This comic celebrates a pantheon of Greek Myth in its characters, and the art work that has gone into their designs. Action is several scenes also flows across panels.

The comic celebrates the pantheon of Greek Myth. Each figure in the pantheon had a role, a purpose, and a skill set attributed to them. In this issue, their role as representatives of greater, essential forcers that are facts of living on the earth; Life and Death, the Ocean and the Sky, Chaos and Desire; Messages carried through the air; the moon, the sun, and parenthood. All powerful forces that define us.

Design choices in the artwork for each god are effective. For example: Eros wears a long scarf, and wields gold guns, and Demeter’s hair is closely knotted leaves – a pattern of flowing tree roots spreads across her face.

Then there are the new gods: Wonder Woman herself wears red armour, and ties back her hair in this issue. Her costume features strongly plated armour. The First Born remains zombified. He’s essentially a grisly and bloody corpse, ranting about his power.

Action scenes establish movement across panels. Characters leap through the air, running toward and away from threats.

The First Born begins a coordinated attack on the Gods of Olympus. Wonder Woman continues to champion diversity.

The First Born is the key villain here. A long neglected son of the Zeus and Hera, First Born seeks to destroy his entire family of magical deities. His revenge is the driving force of the story. He is uncomfortable with vulnerability, however, which becomes clear after he encounters Eris, the goddess of chaos.

Wonder Woman still believes in, and embraces diversity. Last issue made that clear. She made a progressive step forward – telling the exclusive Amazon community they must change their long held beliefs, and accept a baby boy onto the island community. Her actions made a strong comment about diversity and change, and were comparable to the real world problem of exclusion and lack of female representation in a misogynist community. Showing deeper vulnerabilities, she asks Hephaestus, the blacksmith of the gods, if she is making the right decisions.

Wonder Woman defends Demeter from harm. She tells the other gods on the run from the First Born to flee, while she faces the enemy. Her selflessness builds a theme of guardianship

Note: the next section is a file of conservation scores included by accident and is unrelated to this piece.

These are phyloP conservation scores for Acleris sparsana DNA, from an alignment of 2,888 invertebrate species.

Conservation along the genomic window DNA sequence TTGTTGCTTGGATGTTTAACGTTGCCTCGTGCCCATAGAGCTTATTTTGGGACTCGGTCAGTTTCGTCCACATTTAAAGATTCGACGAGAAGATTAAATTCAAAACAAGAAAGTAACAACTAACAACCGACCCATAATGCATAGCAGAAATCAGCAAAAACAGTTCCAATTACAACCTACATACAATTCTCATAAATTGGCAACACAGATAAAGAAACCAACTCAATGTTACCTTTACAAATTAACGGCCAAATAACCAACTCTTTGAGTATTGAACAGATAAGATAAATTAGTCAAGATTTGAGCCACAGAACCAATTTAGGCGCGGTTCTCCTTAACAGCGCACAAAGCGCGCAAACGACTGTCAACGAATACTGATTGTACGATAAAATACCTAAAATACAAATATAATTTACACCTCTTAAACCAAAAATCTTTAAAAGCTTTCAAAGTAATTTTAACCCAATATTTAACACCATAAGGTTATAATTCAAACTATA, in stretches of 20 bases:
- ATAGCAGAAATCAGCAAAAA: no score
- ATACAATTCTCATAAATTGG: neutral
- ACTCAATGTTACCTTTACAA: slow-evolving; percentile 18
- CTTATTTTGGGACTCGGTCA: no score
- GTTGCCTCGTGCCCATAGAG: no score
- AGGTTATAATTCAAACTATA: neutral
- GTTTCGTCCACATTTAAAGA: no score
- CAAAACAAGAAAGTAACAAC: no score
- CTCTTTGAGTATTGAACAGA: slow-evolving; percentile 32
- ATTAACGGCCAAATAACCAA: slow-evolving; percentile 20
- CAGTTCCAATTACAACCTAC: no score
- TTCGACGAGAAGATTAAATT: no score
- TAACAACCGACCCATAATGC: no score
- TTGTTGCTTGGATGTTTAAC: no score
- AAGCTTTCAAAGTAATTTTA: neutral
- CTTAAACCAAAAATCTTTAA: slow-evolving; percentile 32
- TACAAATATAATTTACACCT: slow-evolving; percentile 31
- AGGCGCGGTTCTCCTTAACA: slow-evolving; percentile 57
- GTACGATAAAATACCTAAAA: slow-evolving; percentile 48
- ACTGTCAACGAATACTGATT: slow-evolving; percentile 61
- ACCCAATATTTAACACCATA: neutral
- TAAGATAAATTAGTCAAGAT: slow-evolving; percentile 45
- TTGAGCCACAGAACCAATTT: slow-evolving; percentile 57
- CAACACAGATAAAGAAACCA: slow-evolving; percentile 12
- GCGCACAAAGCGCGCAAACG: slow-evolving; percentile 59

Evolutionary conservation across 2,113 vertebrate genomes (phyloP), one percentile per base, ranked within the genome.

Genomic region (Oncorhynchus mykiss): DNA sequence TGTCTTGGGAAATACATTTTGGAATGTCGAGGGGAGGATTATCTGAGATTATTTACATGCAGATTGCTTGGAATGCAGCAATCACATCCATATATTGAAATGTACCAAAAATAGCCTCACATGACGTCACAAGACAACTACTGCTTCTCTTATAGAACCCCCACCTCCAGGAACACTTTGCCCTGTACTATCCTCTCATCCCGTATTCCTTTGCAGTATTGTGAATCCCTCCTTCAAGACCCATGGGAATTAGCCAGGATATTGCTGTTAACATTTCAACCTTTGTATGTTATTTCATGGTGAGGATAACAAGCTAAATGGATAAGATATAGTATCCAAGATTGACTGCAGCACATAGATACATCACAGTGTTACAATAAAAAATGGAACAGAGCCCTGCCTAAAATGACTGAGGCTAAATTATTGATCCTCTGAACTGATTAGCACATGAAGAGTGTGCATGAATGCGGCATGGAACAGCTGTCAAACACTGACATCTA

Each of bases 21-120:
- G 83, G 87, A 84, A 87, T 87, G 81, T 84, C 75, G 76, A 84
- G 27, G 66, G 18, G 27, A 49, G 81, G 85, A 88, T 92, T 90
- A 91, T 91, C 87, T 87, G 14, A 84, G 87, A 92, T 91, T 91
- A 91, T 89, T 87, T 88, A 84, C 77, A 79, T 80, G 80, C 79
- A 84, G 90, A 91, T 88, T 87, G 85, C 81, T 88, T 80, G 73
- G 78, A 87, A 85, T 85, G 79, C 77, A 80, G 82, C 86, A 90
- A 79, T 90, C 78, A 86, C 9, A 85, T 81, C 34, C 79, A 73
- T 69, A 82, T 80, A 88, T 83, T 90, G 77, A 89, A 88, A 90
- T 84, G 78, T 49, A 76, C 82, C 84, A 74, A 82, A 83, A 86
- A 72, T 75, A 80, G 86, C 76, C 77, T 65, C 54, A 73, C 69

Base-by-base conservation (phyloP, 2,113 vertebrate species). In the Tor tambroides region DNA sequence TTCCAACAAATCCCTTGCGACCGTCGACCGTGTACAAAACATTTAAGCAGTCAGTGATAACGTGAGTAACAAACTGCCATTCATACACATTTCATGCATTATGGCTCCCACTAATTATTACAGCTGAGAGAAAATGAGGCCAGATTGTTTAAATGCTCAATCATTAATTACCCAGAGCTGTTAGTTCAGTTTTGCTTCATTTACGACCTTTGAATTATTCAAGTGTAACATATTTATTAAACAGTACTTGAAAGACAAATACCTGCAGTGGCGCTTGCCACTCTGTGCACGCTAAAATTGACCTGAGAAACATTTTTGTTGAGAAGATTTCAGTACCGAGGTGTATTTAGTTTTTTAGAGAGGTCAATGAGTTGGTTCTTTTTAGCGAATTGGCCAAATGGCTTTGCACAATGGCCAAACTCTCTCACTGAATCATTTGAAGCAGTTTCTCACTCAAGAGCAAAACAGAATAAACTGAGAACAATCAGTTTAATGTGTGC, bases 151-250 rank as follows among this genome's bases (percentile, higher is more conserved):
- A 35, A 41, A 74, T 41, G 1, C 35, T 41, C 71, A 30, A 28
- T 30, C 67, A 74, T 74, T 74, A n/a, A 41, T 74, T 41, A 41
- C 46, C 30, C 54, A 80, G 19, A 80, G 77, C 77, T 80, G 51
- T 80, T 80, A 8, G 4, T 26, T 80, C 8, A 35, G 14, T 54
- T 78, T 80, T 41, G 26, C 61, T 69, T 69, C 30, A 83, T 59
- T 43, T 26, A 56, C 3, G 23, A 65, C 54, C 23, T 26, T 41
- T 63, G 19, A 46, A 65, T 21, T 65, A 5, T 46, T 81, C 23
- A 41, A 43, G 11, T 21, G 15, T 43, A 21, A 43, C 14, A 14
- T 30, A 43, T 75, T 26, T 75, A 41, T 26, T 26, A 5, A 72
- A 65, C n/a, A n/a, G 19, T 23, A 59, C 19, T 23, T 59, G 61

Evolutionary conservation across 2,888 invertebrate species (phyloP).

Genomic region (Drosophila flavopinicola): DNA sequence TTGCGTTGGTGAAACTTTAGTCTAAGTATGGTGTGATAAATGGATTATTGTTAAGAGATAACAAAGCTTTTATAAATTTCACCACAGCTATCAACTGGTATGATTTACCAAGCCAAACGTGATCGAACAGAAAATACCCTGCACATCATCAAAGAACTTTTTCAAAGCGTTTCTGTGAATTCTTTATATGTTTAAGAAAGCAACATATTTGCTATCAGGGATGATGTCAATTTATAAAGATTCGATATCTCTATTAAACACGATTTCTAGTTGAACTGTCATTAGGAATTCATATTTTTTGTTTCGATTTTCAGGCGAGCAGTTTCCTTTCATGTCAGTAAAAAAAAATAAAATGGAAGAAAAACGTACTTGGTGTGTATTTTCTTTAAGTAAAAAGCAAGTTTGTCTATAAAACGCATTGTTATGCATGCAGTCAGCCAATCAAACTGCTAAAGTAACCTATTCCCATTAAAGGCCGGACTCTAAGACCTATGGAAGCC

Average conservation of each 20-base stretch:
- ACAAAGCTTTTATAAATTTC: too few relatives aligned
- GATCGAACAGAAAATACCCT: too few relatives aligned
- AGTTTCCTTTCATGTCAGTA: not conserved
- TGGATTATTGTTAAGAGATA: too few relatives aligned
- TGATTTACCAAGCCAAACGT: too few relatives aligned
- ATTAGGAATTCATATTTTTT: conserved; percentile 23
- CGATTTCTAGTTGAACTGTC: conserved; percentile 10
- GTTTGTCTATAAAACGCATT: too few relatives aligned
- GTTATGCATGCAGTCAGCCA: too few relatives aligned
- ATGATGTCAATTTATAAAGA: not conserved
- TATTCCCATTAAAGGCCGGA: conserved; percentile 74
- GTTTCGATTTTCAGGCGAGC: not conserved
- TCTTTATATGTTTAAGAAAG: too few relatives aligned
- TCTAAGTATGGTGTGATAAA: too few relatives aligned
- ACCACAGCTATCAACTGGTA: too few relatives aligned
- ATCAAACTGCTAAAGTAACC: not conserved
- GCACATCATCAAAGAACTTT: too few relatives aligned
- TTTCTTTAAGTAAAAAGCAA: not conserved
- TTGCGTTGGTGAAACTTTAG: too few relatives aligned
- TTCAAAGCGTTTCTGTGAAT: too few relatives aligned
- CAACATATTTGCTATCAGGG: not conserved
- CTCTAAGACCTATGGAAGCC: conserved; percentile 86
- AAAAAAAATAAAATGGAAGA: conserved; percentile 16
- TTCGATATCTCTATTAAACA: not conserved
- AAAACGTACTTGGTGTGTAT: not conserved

Wonder Woman #32 shows Diana as a defender, and a warrior for those who cannot defend themselves. Demeter is the Greek god of harvest and life, and being the sister of Poseidon and Hades, she is a major target of the First Born’s attack on the gods. Demeter is a peaceful character. Wonder Woman steps in to protect her. Not only does she defend Demeter, she tells the other gods to retreat to safety. This selflessness builds a theme of guardianship.

Wonder Woman faces the First Born alone, and in a burning forest. A cliffhanger to close this section of the story.

Wonder Woman #30 is published by DC Comics ($2.99 USD). Brian Azzarello (W.) Cliff Chiang (B.D) Goran Sudzuka (A.) Matthew Wilson (C.) Jared K. Fletcher (L.) Cover Artwork by Cliff Chiang.

Wonder Woman #30 – Comic Review

Wonder Woman has risen to new authority over the past story arc. Now returned to her home, she has changed, but faces a stilted and traditional society. Wonder Woman#30 embraces equality with a strong statement about change.

What Wonder Woman#30 offers:

  • Great colour choices and use of perspective that show the reader tone and mood.
  • investigating Wonder Woman’s responsibly and success.
  • A strong statement about the problems of old ways of living, and equality.

This review contains some minor spoilers.

The colour of the sky gives clues about the tone of each scene in the comic: Blue for clarity, Grey for danger, and Indigo for thoughtfulness. On the river Styx, Hades summons an army of bleached white souls. They form a startling and enormous wall behind him.

Magic and energy pulse from the gods that dominate the story. Hera’s emerald powers cause her eyes to glow – there is no doubt of her strength in this comic book.